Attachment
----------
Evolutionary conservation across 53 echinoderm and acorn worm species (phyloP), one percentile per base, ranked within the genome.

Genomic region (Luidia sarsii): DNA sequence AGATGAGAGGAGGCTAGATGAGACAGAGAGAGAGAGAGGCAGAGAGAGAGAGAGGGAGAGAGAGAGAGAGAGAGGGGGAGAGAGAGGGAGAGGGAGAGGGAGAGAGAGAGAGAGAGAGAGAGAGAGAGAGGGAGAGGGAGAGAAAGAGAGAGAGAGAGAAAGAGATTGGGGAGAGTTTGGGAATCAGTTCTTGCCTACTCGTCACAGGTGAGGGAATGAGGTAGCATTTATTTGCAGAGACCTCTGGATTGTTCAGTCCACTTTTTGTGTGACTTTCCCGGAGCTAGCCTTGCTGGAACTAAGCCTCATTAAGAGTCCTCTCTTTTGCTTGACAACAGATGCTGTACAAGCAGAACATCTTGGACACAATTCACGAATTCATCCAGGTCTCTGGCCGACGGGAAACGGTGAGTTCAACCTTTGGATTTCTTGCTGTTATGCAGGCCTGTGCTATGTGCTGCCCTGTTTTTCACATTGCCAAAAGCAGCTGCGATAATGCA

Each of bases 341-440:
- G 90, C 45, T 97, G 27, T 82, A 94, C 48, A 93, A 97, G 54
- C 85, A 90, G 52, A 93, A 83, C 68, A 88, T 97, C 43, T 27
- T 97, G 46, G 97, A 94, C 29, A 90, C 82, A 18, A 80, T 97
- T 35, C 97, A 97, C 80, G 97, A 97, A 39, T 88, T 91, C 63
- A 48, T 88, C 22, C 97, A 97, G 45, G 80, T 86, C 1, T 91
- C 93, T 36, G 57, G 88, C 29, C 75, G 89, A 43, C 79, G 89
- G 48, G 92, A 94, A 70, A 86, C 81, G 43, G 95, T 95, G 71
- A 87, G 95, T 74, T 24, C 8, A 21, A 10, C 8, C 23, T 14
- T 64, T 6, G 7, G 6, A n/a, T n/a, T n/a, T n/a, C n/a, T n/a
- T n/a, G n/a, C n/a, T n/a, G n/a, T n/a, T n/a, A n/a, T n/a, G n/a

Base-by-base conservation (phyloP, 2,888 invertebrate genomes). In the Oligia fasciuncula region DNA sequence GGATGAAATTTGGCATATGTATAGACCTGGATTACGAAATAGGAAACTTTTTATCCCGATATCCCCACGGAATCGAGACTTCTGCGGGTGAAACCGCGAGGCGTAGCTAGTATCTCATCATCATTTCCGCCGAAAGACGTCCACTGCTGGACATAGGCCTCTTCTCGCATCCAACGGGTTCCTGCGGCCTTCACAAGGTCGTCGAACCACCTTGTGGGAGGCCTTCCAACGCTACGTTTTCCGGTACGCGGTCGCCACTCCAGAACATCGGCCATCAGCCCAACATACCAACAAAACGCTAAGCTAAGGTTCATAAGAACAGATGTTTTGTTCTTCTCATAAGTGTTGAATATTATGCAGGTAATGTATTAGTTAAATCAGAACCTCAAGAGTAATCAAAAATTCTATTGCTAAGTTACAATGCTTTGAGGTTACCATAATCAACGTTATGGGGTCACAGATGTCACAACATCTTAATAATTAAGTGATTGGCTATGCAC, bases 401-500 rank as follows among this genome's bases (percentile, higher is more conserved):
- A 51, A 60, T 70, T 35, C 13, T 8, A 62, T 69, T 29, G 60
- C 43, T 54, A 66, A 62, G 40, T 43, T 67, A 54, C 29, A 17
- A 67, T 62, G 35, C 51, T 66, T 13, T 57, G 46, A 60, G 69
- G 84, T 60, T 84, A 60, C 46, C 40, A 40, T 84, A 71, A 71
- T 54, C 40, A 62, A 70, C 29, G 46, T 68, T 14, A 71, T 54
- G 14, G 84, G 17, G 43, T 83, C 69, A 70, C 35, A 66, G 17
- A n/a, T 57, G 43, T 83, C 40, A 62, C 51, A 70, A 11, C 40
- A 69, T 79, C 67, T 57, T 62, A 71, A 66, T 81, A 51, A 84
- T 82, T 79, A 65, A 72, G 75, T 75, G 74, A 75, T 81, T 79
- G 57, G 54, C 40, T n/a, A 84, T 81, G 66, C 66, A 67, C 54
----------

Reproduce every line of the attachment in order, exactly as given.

Evolutionary conservation across 53 echinoderm and acorn worm species (phyloP), one percentile per base, ranked within the genome.

Genomic region (Luidia sarsii): DNA sequence AGATGAGAGGAGGCTAGATGAGACAGAGAGAGAGAGAGGCAGAGAGAGAGAGAGGGAGAGAGAGAGAGAGAGAGGGGGAGAGAGAGGGAGAGGGAGAGGGAGAGAGAGAGAGAGAGAGAGAGAGAGAGAGGGAGAGGGAGAGAAAGAGAGAGAGAGAGAAAGAGATTGGGGAGAGTTTGGGAATCAGTTCTTGCCTACTCGTCACAGGTGAGGGAATGAGGTAGCATTTATTTGCAGAGACCTCTGGATTGTTCAGTCCACTTTTTGTGTGACTTTCCCGGAGCTAGCCTTGCTGGAACTAAGCCTCATTAAGAGTCCTCTCTTTTGCTTGACAACAGATGCTGTACAAGCAGAACATCTTGGACACAATTCACGAATTCATCCAGGTCTCTGGCCGACGGGAAACGGTGAGTTCAACCTTTGGATTTCTTGCTGTTATGCAGGCCTGTGCTATGTGCTGCCCTGTTTTTCACATTGCCAAAAGCAGCTGCGATAATGCA

Each of bases 341-440:
- G 90, C 45, T 97, G 27, T 82, A 94, C 48, A 93, A 97, G 54
- C 85, A 90, G 52, A 93, A 83, C 68, A 88, T 97, C 43, T 27
- T 97, G 46, G 97, A 94, C 29, A 90, C 82, A 18, A 80, T 97
- T 35, C 97, A 97, C 80, G 97, A 97, A 39, T 88, T 91, C 63
- A 48, T 88, C 22, C 97, A 97, G 45, G 80, T 86, C 1, T 91
- C 93, T 36, G 57, G 88, C 29, C 75, G 89, A 43, C 79, G 89
- G 48, G 92, A 94, A 70, A 86, C 81, G 43, G 95, T 95, G 71
- A 87, G 95, T 74, T 24, C 8, A 21, A 10, C 8, C 23, T 14
- T 64, T 6, G 7, G 6, A n/a, T n/a, T n/a, T n/a, C n/a, T n/a
- T n/a, G n/a, C n/a, T n/a, G n/a, T n/a, T n/a, A n/a, T n/a, G n/a

Base-by-base conservation (phyloP, 2,888 invertebrate genomes). In the Oligia fasciuncula region DNA sequence GGATGAAATTTGGCATATGTATAGACCTGGATTACGAAATAGGAAACTTTTTATCCCGATATCCCCACGGAATCGAGACTTCTGCGGGTGAAACCGCGAGGCGTAGCTAGTATCTCATCATCATTTCCGCCGAAAGACGTCCACTGCTGGACATAGGCCTCTTCTCGCATCCAACGGGTTCCTGCGGCCTTCACAAGGTCGTCGAACCACCTTGTGGGAGGCCTTCCAACGCTACGTTTTCCGGTACGCGGTCGCCACTCCAGAACATCGGCCATCAGCCCAACATACCAACAAAACGCTAAGCTAAGGTTCATAAGAACAGATGTTTTGTTCTTCTCATAAGTGTTGAATATTATGCAGGTAATGTATTAGTTAAATCAGAACCTCAAGAGTAATCAAAAATTCTATTGCTAAGTTACAATGCTTTGAGGTTACCATAATCAACGTTATGGGGTCACAGATGTCACAACATCTTAATAATTAAGTGATTGGCTATGCAC, bases 401-500 rank as follows among this genome's bases (percentile, higher is more conserved):
- A 51, A 60, T 70, T 35, C 13, T 8, A 62, T 69, T 29, G 60
- C 43, T 54, A 66, A 62, G 40, T 43, T 67, A 54, C 29, A 17
- A 67, T 62, G 35, C 51, T 66, T 13, T 57, G 46, A 60, G 69
- G 84, T 60, T 84, A 60, C 46, C 40, A 40, T 84, A 71, A 71
- T 54, C 40, A 62, A 70, C 29, G 46, T 68, T 14, A 71, T 54
- G 14, G 84, G 17, G 43, T 83, C 69, A 70, C 35, A 66, G 17
- A n/a, T 57, G 43, T 83, C 40, A 62, C 51, A 70, A 11, C 40
- A 69, T 79, C 67, T 57, T 62, A 71, A 66, T 81, A 51, A 84
- T 82, T 79, A 65, A 72, G 75, T 75, G 74, A 75, T 81, T 79
- G 57, G 54, C 40, T n/a, A 84, T 81, G 66, C 66, A 67, C 54